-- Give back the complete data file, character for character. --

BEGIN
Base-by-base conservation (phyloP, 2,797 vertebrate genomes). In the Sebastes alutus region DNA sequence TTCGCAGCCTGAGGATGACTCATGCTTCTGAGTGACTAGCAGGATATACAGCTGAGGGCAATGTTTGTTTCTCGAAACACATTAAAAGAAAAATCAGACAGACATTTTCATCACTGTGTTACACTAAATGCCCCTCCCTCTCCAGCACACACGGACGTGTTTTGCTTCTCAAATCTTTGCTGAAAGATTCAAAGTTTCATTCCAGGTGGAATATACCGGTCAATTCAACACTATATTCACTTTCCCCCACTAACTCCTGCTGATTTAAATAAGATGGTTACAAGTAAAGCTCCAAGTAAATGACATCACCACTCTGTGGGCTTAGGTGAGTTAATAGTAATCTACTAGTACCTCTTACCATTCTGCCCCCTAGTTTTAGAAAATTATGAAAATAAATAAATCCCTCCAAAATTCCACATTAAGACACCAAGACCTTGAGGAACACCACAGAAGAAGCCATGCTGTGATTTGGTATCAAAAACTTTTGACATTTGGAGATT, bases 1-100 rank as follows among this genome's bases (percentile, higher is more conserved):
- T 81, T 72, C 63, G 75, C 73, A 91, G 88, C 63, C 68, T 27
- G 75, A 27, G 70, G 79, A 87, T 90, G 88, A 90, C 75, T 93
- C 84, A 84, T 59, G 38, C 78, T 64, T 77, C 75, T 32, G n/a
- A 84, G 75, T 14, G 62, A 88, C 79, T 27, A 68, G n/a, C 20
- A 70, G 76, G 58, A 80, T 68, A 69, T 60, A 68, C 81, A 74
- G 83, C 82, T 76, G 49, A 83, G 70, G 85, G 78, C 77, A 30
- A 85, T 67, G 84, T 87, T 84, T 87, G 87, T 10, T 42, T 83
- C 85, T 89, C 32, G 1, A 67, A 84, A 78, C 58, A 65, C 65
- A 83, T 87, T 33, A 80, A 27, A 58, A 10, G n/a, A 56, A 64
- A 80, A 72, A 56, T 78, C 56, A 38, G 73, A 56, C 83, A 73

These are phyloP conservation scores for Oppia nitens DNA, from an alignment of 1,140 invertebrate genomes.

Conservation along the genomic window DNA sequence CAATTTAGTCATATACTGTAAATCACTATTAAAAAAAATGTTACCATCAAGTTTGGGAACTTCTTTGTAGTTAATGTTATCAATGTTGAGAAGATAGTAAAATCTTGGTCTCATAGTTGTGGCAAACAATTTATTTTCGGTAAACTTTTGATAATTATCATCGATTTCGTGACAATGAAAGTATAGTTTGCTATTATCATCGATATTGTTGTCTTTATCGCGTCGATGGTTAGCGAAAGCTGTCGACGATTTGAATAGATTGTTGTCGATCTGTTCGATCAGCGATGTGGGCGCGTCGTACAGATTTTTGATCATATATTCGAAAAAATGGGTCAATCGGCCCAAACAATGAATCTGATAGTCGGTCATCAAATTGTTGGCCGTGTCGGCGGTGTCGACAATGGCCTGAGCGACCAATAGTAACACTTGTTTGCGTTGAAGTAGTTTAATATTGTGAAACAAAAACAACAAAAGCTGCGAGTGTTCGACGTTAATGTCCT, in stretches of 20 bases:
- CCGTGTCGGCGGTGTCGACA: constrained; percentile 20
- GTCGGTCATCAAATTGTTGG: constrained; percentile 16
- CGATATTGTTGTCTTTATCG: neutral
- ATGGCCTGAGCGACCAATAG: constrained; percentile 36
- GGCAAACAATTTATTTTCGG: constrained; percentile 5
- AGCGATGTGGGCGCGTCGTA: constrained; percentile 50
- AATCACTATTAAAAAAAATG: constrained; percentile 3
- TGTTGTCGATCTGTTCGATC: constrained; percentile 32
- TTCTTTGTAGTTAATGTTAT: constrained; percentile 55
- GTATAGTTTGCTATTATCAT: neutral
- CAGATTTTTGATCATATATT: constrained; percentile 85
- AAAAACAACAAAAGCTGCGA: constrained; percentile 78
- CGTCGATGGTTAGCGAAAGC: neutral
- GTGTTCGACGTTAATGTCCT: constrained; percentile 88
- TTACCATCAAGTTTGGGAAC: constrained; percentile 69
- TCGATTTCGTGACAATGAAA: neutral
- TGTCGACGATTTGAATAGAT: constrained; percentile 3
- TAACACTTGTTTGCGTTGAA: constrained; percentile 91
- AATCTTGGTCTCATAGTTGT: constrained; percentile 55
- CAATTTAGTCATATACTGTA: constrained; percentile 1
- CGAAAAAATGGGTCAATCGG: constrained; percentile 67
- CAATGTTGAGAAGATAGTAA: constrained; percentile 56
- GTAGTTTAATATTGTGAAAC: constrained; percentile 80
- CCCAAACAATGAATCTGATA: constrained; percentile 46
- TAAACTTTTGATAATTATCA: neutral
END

Base-by-base conservation (phyloP, 2,797 vertebrate genomes). In the Sebastes alutus region DNA sequence TTCGCAGCCTGAGGATGACTCATGCTTCTGAGTGACTAGCAGGATATACAGCTGAGGGCAATGTTTGTTTCTCGAAACACATTAAAAGAAAAATCAGACAGACATTTTCATCACTGTGTTACACTAAATGCCCCTCCCTCTCCAGCACACACGGACGTGTTTTGCTTCTCAAATCTTTGCTGAAAGATTCAAAGTTTCATTCCAGGTGGAATATACCGGTCAATTCAACACTATATTCACTTTCCCCCACTAACTCCTGCTGATTTAAATAAGATGGTTACAAGTAAAGCTCCAAGTAAATGACATCACCACTCTGTGGGCTTAGGTGAGTTAATAGTAATCTACTAGTACCTCTTACCATTCTGCCCCCTAGTTTTAGAAAATTATGAAAATAAATAAATCCCTCCAAAATTCCACATTAAGACACCAAGACCTTGAGGAACACCACAGAAGAAGCCATGCTGTGATTTGGTATCAAAAACTTTTGACATTTGGAGATT, bases 1-100 rank as follows among this genome's bases (percentile, higher is more conserved):
- T 81, T 72, C 63, G 75, C 73, A 91, G 88, C 63, C 68, T 27
- G 75, A 27, G 70, G 79, A 87, T 90, G 88, A 90, C 75, T 93
- C 84, A 84, T 59, G 38, C 78, T 64, T 77, C 75, T 32, G n/a
- A 84, G 75, T 14, G 62, A 88, C 79, T 27, A 68, G n/a, C 20
- A 70, G 76, G 58, A 80, T 68, A 69, T 60, A 68, C 81, A 74
- G 83, C 82, T 76, G 49, A 83, G 70, G 85, G 78, C 77, A 30
- A 85, T 67, G 84, T 87, T 84, T 87, G 87, T 10, T 42, T 83
- C 85, T 89, C 32, G 1, A 67, A 84, A 78, C 58, A 65, C 65
- A 83, T 87, T 33, A 80, A 27, A 58, A 10, G n/a, A 56, A 64
- A 80, A 72, A 56, T 78, C 56, A 38, G 73, A 56, C 83, A 73

These are phyloP conservation scores for Oppia nitens DNA, from an alignment of 1,140 invertebrate genomes.

Conservation along the genomic window DNA sequence CAATTTAGTCATATACTGTAAATCACTATTAAAAAAAATGTTACCATCAAGTTTGGGAACTTCTTTGTAGTTAATGTTATCAATGTTGAGAAGATAGTAAAATCTTGGTCTCATAGTTGTGGCAAACAATTTATTTTCGGTAAACTTTTGATAATTATCATCGATTTCGTGACAATGAAAGTATAGTTTGCTATTATCATCGATATTGTTGTCTTTATCGCGTCGATGGTTAGCGAAAGCTGTCGACGATTTGAATAGATTGTTGTCGATCTGTTCGATCAGCGATGTGGGCGCGTCGTACAGATTTTTGATCATATATTCGAAAAAATGGGTCAATCGGCCCAAACAATGAATCTGATAGTCGGTCATCAAATTGTTGGCCGTGTCGGCGGTGTCGACAATGGCCTGAGCGACCAATAGTAACACTTGTTTGCGTTGAAGTAGTTTAATATTGTGAAACAAAAACAACAAAAGCTGCGAGTGTTCGACGTTAATGTCCT, in stretches of 20 bases:
- CCGTGTCGGCGGTGTCGACA: constrained; percentile 20
- GTCGGTCATCAAATTGTTGG: constrained; percentile 16
- CGATATTGTTGTCTTTATCG: neutral
- ATGGCCTGAGCGACCAATAG: constrained; percentile 36
- GGCAAACAATTTATTTTCGG: constrained; percentile 5
- AGCGATGTGGGCGCGTCGTA: constrained; percentile 50
- AATCACTATTAAAAAAAATG: constrained; percentile 3
- TGTTGTCGATCTGTTCGATC: constrained; percentile 32
- TTCTTTGTAGTTAATGTTAT: constrained; percentile 55
- GTATAGTTTGCTATTATCAT: neutral
- CAGATTTTTGATCATATATT: constrained; percentile 85
- AAAAACAACAAAAGCTGCGA: constrained; percentile 78
- CGTCGATGGTTAGCGAAAGC: neutral
- GTGTTCGACGTTAATGTCCT: constrained; percentile 88
- TTACCATCAAGTTTGGGAAC: constrained; percentile 69
- TCGATTTCGTGACAATGAAA: neutral
- TGTCGACGATTTGAATAGAT: constrained; percentile 3
- TAACACTTGTTTGCGTTGAA: constrained; percentile 91
- AATCTTGGTCTCATAGTTGT: constrained; percentile 55
- CAATTTAGTCATATACTGTA: constrained; percentile 1
- CGAAAAAATGGGTCAATCGG: constrained; percentile 67
- CAATGTTGAGAAGATAGTAA: constrained; percentile 56
- GTAGTTTAATATTGTGAAAC: constrained; percentile 80
- CCCAAACAATGAATCTGATA: constrained; percentile 46
- TAAACTTTTGATAATTATCA: neutral